The superiority of the law is tied to the idea of good government, which the Greeks identified with the term eunomia (a well-ordered State by law). The opposite is dysnomia (the ill-ordered State which contravenes the law). In his essay “Government of Laws or Government of Men? ”56 Norberto Bobbio wrote that in Nomos Basileus, Pindar points out that the law is queen of all things, mortal and immortal. In The Republic, Cicero argued that by serving the law, men attain their freedom. This happened in the ancient world, but in medieval times the idea that the good ruler is one who exercises power within the law remained in force. For example, in the book De legibus et consuetudinibus angliae, Henri Bracton pronounced a rule that later served as the basis for a State based on the rule of law (lex facit regem): the law makes the king. 57

The rule of law is understood as a State subject to the law. This is the basis of constitutionalism (government sub leges). From this, Max Webber developed the idea of rational-legal authority in the sense that this kind of power bases its legitimacy on the exercise of power under the law. In this sense, Hans Kelsen speaks of the law as a series of rules that create powers whose reason for existence lies in the law of laws; that is, the Grundnorm.

There is an entire systematic process about the government of laws, but beside it, its opposite appears: the government of men. In his above-mentioned essay, Norberto Bobbio said he recognizes that in this other part of political history there is a wide and rich phenomenology to develop a typology of the government of men.

To this end, the first thing Bobbio does is to affirm that the government of men is not to be confused with monarchy, which was the preferred regime of political authorities like Bodin, Hobbes, Montesquieu and Hegel. The point of difference lies in the fact that monarchy is also a government under law since the King is not obligated to obey the laws he created himself, but is obliged to respect the natural and divine laws as pointed out by Saint Thomas Aquinas. Hence, Bobbio holds: “The negative mirror-image of the king is the tyrant, whose power is extra legem both in the sense of not having any valid authority to rule, and in the sense of ruling illegally. Even among those writers who regard monarchy as the best form of government, tyranny, the archetypal form of government of the rule of men, is always portrayed in negative terms.” 58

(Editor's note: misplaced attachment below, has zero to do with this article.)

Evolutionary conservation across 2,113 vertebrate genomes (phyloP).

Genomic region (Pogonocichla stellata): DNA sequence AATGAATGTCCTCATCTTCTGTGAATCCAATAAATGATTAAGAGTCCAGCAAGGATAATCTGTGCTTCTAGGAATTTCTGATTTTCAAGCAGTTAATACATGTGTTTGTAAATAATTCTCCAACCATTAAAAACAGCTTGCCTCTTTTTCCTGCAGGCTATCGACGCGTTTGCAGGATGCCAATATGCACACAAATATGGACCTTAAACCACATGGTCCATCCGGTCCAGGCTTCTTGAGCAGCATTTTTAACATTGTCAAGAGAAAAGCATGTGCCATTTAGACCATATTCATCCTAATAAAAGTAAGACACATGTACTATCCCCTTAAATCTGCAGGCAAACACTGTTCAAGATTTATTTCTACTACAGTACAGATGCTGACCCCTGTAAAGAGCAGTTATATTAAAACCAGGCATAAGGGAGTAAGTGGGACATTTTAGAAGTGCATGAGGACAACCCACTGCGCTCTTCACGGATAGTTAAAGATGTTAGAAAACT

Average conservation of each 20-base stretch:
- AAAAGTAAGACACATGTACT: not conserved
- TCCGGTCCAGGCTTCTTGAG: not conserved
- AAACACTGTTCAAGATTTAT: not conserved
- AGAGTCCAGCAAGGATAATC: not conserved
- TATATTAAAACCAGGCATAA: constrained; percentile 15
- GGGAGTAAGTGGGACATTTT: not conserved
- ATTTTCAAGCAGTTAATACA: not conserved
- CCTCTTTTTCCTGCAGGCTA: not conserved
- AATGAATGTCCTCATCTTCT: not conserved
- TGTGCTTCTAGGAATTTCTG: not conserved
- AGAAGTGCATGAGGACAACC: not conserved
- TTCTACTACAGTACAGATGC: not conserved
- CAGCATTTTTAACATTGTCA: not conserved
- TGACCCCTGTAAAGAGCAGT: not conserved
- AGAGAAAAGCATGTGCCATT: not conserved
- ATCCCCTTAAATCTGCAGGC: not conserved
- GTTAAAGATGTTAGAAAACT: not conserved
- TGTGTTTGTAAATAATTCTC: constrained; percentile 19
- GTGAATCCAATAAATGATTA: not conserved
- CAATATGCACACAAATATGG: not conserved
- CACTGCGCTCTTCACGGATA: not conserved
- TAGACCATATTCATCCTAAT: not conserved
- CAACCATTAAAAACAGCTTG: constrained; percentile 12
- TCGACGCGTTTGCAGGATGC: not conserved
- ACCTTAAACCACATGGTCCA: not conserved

From Platos famous description of the advent of tyranny due to an unbridled (or “wanton” as Machiavelli called it centuries later) democracy, the presence of this corrupt form of government has been closely linked with the deterioration of democracy rather than of the different variants of monarchy. It is no coincidence that with the personalist referral who ran the French Revolution after the government of the convention and terror emerged again into the concept of “Cesarist” in reference to Napoleon Bonaparte. This idea of personal rule was reinforced by the advent of Napoleon III, decades after the French Revolution, who inspired Karl Marx in his work The Eighteenth Brumaire of Louis Bonaparte. Marx spoke of “Bonapartism” in reference to Napoleon the Great, countering the caricature of his nephew Napoleon III. In that essay, Marx writes: “Hegel says somewhere that great historic facts and personages recur twice. He forgot to add: once as tragedy and again as farce.” 59

We must stress that several authors have described both Caesarism and Bonapartism as popular tyranny.

Alexis de Tocqueville also evidenced the risk of an unbridled democracy converting into despotism in his book Democracy in America:

I seek to trace the novel features under which despotism may appear in the world. The first thing that strikes the observation is an innumerable multitude of men, all equal and alike, incessantly endeavoring to procure the petty and paltry pleasures with which they glut their lives...

Above this race of men stands an immense and tutelary power, which takes upon itself alone to secure their gratifications and to watch over their fate. That power is absolute, minute, regular, provident and mild. It would be like the authority of a parent if, like that authority, its object was to prepare men for manhood; but it seeks, on the contrary, to keep them in perpetual childhood: it is well content that the people should rejoice, provided they think of nothing but rejoicing.60

Immoderate democracy is prone to fall into a paternalism that conceals the cruelest of regimes, despotism. This form of domination takes advantage of citizens’ immaturity to establish an authoritarian regime. To prevent a demagogue from exploit the weaknesses of an unbridled democracy, according to Tocqueville, it is necessary to institutionalize the rule of law and separation of powers.

The study of the government of men, as embodied by Cesarism, holds a special place in two important treatises written in the late 19th century. One was written by Treitschke and the other one by Roscher, both of which are coincidentally entitled Politics. Treitschke states that Napoleon the Great met the needs of the French, who wanted to be slaves and called the post-revolutionary regime a “democratic despotism.”